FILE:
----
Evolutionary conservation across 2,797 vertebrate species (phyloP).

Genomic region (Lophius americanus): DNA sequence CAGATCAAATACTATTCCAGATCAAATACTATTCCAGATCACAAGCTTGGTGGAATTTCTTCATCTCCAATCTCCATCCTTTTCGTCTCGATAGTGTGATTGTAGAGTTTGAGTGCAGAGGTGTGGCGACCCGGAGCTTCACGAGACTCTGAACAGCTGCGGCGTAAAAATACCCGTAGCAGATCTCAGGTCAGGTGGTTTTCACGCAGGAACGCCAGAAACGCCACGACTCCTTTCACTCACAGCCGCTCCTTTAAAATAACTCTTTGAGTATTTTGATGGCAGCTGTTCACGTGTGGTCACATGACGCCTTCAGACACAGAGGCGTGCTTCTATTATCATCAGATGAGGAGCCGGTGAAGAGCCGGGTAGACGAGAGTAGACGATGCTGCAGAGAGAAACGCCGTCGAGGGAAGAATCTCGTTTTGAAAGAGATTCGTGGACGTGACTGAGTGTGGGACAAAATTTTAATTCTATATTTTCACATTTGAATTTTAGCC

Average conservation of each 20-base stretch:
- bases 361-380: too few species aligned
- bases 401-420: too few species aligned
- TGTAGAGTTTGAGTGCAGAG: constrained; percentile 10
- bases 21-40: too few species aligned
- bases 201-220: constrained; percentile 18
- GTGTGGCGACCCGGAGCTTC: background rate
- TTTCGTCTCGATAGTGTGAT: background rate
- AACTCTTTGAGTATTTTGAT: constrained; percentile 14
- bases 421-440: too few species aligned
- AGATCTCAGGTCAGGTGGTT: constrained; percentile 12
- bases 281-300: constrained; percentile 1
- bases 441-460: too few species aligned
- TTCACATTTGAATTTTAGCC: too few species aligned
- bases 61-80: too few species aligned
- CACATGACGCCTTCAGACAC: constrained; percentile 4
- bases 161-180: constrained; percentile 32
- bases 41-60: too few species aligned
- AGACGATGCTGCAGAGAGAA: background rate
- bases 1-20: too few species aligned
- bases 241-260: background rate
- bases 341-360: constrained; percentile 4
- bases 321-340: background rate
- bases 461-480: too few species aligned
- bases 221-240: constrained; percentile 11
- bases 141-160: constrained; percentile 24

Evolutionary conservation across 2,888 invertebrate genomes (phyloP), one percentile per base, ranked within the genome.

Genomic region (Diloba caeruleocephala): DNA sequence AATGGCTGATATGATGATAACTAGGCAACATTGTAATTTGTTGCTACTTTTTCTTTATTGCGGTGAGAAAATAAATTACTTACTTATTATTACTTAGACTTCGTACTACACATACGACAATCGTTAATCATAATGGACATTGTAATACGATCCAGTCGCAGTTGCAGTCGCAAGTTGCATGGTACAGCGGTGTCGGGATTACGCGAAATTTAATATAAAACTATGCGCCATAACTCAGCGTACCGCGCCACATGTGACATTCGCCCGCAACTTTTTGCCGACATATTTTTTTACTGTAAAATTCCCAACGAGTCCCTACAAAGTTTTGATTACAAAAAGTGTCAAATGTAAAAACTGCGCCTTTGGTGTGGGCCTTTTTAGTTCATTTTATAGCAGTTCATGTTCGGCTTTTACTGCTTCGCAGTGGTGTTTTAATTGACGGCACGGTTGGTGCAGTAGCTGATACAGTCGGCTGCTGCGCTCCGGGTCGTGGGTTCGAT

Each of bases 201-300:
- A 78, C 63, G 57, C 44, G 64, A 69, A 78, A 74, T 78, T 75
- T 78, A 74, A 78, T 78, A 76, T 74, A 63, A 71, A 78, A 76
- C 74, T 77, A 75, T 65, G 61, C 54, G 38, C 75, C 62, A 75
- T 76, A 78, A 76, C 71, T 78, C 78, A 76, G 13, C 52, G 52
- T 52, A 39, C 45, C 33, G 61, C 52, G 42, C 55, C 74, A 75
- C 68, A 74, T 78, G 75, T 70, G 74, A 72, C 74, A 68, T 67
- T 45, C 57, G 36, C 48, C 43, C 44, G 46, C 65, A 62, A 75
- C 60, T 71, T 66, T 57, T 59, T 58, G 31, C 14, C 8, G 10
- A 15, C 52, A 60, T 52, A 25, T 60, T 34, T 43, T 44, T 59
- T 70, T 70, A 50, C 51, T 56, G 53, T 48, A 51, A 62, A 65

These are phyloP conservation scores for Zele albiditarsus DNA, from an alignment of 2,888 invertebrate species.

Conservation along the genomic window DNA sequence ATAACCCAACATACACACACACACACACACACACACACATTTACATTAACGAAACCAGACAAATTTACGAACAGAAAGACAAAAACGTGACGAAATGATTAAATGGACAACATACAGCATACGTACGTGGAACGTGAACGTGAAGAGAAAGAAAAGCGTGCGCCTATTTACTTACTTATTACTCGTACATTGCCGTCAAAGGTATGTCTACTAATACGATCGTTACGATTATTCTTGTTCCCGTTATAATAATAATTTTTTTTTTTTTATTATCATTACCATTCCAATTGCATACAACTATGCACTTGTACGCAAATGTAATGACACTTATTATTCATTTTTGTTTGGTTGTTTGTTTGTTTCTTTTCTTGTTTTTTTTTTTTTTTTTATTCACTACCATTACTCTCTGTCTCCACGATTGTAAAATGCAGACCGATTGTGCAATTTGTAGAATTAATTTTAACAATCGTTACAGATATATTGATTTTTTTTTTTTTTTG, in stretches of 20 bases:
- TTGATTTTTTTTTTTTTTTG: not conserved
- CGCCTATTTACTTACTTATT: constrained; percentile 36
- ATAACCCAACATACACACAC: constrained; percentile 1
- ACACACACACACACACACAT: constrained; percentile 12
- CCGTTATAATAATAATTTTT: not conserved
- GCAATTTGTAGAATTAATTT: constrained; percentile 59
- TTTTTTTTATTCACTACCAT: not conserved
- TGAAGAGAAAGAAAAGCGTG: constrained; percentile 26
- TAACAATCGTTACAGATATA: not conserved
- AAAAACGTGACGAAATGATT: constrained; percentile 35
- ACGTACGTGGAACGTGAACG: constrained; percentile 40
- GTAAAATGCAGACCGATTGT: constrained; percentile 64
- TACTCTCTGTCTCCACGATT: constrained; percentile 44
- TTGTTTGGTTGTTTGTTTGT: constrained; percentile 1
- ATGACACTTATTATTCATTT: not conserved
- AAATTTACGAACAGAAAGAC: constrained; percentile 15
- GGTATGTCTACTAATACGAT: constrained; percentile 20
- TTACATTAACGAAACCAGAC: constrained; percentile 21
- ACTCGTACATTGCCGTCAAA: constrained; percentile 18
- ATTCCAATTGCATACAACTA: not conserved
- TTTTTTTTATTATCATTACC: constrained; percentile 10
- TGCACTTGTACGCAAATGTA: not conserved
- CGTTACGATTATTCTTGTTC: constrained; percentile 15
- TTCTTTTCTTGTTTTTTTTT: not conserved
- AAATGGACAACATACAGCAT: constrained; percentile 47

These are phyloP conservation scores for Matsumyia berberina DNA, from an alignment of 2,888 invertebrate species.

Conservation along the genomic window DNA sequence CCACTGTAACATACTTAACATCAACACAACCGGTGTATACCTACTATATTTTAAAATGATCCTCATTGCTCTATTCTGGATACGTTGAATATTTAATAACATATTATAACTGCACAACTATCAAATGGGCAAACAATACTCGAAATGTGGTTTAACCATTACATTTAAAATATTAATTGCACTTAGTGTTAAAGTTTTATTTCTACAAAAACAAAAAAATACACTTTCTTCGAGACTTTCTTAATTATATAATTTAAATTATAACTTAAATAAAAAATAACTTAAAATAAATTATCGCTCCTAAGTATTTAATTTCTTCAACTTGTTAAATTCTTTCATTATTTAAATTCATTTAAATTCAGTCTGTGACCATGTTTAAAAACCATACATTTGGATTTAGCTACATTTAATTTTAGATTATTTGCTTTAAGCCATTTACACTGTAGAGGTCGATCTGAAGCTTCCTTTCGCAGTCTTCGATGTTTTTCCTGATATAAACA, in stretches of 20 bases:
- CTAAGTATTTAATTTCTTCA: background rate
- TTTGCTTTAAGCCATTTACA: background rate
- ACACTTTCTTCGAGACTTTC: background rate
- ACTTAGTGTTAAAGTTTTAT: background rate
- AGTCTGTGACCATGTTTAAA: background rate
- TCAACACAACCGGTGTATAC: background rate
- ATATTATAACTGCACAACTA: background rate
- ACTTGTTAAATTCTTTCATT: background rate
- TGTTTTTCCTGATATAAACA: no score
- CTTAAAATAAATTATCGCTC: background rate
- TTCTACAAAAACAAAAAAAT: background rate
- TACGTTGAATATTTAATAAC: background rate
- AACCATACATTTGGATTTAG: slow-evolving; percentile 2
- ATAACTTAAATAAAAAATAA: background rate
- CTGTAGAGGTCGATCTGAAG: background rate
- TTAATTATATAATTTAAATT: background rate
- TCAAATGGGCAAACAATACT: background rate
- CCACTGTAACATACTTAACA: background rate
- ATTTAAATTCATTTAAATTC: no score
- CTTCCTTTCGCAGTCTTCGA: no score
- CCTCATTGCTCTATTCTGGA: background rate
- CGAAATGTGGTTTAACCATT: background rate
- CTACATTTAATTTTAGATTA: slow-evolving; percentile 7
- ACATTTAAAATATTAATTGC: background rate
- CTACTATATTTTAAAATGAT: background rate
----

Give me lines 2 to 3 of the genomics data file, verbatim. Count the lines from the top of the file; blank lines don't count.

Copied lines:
Genomic region (Lophius americanus): DNA sequence CAGATCAAATACTATTCCAGATCAAATACTATTCCAGATCACAAGCTTGGTGGAATTTCTTCATCTCCAATCTCCATCCTTTTCGTCTCGATAGTGTGATTGTAGAGTTTGAGTGCAGAGGTGTGGCGACCCGGAGCTTCACGAGACTCTGAACAGCTGCGGCGTAAAAATACCCGTAGCAGATCTCAGGTCAGGTGGTTTTCACGCAGGAACGCCAGAAACGCCACGACTCCTTTCACTCACAGCCGCTCCTTTAAAATAACTCTTTGAGTATTTTGATGGCAGCTGTTCACGTGTGGTCACATGACGCCTTCAGACACAGAGGCGTGCTTCTATTATCATCAGATGAGGAGCCGGTGAAGAGCCGGGTAGACGAGAGTAGACGATGCTGCAGAGAGAAACGCCGTCGAGGGAAGAATCTCGTTTTGAAAGAGATTCGTGGACGTGACTGAGTGTGGGACAAAATTTTAATTCTATATTTTCACATTTGAATTTTAGCC

Average conservation of each 20-base stretch: